As tweens turn into teens and their interests take them away from home, their interactions with mom and dad may wane, conversations may become one-sided.
But a group of parents have found a way to connect with their high school kids, and in turn, make memories with them instead of sitting on the sidelines.
They are the band boosters.
Across the East Valley, high school football season is under way. During each halftime, marching bands deliver polished performances.
But it takes a flurry of activity the week prior to make it happen. The musicians and color guard attend rehearsal after rehearsal, some as early as 6 a.m. Instruments must be repaired. Uniform pieces must be found.
Maureen "Moe" Allison is vice president of the band boosters at Gilbert's Highland High School. She helps lead volunteers who organize stadium seating at games, recruit chaperones and clean up afterward. Allison signed up when her son, Jay, a sophomore, joined the drum line last year.
"I'm in it for the memories and the fun," Allison said. "It's going to fly by so fast. You're going to say, 'Why didn't I become more involved?'"
Band boosters do everything from setting up fundraisers to making travel plans to ordering T-shirts.
And that's during daytime hours.
On game days, band boosters repair uniforms, deliver water to thirsty musicians and move percussion instruments on and off the field.
The involved parents have the benefit of knowing where their children are most hours of the day.
"After school you always know where to find them because they're in the band room. They're in the band room during lunch. It's a wonderful band family," said Susan Stephensen, president of the marching band boosters at Mesa's Mountain View High School.
Her daughters, Emily, 15 and a sophomore, is a percussionist, and Megan, 17 and a senior, is the drum major. Stephensen's participation started small, but quickly became a big part of her life.
"It is really consuming," she said. "Believe it or not, I think I spend more time doing things for the band than I do with my real job."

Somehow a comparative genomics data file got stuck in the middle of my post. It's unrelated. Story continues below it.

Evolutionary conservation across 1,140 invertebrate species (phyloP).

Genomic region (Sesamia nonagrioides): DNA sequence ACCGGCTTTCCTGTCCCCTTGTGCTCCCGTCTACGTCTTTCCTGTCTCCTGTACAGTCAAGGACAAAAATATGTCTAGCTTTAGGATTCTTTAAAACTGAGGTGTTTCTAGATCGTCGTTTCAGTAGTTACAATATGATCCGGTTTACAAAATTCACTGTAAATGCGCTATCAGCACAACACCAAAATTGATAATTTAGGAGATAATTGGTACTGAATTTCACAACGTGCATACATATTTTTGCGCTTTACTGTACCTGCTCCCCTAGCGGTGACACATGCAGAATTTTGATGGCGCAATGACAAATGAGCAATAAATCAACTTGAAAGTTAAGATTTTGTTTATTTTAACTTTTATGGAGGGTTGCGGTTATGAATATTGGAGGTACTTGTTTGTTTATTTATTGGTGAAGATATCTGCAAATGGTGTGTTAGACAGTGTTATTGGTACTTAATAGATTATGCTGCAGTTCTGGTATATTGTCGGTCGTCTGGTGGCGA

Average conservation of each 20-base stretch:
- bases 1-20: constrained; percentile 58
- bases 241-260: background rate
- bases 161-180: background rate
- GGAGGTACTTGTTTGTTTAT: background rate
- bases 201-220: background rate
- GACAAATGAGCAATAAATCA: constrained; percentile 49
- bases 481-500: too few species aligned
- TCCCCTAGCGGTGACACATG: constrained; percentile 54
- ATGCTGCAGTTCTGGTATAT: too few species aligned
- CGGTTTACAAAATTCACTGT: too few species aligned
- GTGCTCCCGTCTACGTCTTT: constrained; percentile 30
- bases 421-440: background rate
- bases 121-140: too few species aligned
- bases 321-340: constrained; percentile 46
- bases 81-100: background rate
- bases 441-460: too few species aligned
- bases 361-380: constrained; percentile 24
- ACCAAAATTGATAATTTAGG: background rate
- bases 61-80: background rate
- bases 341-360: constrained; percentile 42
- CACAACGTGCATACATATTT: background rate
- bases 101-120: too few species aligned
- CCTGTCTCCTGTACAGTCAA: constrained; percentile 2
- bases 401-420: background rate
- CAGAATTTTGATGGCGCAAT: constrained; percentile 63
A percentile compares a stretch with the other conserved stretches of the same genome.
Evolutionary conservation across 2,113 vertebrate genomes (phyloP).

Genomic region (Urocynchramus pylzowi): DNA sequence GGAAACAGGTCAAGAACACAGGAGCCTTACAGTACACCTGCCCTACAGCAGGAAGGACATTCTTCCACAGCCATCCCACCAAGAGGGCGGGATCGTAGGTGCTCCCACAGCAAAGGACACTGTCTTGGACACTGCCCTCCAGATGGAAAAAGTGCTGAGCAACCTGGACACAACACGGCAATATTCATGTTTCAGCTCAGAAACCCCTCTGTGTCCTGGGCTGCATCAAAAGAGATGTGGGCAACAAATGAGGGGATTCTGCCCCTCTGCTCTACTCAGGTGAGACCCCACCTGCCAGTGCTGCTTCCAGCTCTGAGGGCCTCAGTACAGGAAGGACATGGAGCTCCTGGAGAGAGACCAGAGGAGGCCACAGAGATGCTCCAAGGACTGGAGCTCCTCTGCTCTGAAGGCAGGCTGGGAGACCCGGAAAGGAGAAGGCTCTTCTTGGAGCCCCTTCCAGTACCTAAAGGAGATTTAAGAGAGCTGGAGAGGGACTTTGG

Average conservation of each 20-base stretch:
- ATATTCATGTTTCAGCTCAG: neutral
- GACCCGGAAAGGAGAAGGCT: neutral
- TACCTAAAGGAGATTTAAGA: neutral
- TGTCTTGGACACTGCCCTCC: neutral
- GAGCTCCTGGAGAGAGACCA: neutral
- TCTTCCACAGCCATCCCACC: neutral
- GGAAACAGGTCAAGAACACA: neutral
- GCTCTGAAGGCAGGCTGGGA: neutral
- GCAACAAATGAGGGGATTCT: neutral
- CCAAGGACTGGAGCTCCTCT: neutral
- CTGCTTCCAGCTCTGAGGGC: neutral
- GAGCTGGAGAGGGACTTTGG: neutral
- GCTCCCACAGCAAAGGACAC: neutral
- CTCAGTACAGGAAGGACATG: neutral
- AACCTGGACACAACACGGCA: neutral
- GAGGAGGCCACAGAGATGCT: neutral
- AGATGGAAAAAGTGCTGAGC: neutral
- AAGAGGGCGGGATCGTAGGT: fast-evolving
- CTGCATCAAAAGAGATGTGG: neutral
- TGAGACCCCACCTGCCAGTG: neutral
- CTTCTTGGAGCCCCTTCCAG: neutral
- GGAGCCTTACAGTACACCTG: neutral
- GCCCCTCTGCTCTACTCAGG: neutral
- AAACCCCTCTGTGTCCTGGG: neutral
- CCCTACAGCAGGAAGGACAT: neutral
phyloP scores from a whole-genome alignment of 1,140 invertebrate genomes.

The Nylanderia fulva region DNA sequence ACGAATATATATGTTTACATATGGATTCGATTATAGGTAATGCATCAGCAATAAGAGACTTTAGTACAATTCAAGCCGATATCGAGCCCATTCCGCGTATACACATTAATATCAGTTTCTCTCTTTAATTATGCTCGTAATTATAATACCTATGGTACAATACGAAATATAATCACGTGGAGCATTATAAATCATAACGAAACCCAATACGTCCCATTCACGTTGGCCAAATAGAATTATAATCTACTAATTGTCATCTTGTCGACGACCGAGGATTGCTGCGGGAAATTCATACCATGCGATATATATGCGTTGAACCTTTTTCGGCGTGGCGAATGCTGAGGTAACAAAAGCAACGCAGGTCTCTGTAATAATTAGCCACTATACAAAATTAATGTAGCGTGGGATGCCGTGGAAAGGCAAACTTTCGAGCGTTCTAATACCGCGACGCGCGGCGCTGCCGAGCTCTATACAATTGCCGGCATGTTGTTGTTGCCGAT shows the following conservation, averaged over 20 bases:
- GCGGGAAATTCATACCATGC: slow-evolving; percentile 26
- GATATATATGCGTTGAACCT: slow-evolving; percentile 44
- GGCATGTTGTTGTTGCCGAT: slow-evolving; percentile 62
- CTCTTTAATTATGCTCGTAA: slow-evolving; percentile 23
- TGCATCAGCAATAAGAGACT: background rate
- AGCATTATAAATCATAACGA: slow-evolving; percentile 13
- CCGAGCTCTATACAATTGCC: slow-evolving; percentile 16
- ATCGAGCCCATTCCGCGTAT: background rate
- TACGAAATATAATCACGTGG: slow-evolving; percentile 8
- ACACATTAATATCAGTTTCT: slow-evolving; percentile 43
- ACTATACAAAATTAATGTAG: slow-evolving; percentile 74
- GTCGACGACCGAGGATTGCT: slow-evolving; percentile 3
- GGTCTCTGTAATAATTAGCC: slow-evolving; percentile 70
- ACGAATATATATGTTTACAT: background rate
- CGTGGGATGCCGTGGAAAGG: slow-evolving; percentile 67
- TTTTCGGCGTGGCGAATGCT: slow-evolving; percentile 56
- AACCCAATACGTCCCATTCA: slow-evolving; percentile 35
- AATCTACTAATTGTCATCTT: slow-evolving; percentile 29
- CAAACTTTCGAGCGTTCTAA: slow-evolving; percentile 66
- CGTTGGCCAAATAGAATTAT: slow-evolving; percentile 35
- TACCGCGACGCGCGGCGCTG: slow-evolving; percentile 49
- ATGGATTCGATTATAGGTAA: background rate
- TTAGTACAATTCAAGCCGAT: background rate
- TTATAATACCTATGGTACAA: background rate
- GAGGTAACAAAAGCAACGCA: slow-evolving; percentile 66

Tracey Sweeney, a band booster at Chandler's Basha High School, says activities don't end when football does. Marching season turns into concert season, and many bands travel in the spring.
Sweeney said she got involved when she saw how much fundraising was needed.
"I found out the band program has to earn a lot of their money to pay for their operation costs," she said. "So I started to come up with new ways to raise money."
Sweeney said she likes that she's supporting her son, Sean, 16, and she gets the perks of seeing him more.
And Sean, a junior, doesn't mind having mom around so much.
"It just encourages me to just be more involved with more aspects of the band," he said. "She's done a lot of good things for the band as well, gotten a lot of different resources we would not have had."
Percussionist Matt Lenz, 17, a senior at Scottsdale's Saguaro High School, said having his mom, Debbie, involved in band adds to their relationship. Debbie Lenz is president of the school's band boosters.
"We've always gotten along great. Band has just given her more insight into what I think about more. We have more to talk about," Matt Lenz said. "We can talk about what's happening in my life and why it's so hectic."
That's exactly why Debbie Lenz volunteered.
"It was mainly the kids and being able to do something to support them," she said. Her daughter, Adrianna, 14 and a freshman, also is on the percussion line.
"It's a neat way to work with the kids on something that will further their education as well as be fun. And who doesn't like listening to them at their football games and competitions?" Lenz said.
Mary Loomis is a fifth-year booster at Ahwatukee Foothills' Mountain Pointe High School in the Tempe Union High School District. Her oldest son graduated last year and her 15-year-old son, Marcus, is a percussionist.
She said the boosters strive to raise thousands of dollars a year to offset the costs of travel, new equipment, music and big instruments.
"For me, it's important I'm involved with their lives so they know how much I value what they're doing," she said. "It shows them I respect them as individuals and helps them to stay out of trouble."
Maureen Allison's son, Jay, said having mom and dad around and available makes his "crazy" schedule a bit easier. Some days start early with rehearsals, then school, private lessons and marching practice.
"Now that my parents are involved with me they help me manage my time better," he said. "They can help me get up to get my homework done in the morning. It's nice they know what I'm going through."
It's nice for the band directors, too, who can leave the details to the boosters and turn their attention to teaching music to students.
"They help chaperone. They haul equipment all year long. They're a great support mechanism for not only myself, but for the students and the program," said Michael Miller, director of bands at Saguaro.
Kevin Bennett, Highland's director of bands, added: "The parents are there to help the band director create a positive and rewarding atmosphere for the students so the kids are successful and achieve great things.
"The kids like having the parents there. It's like having a mom or dad on the field."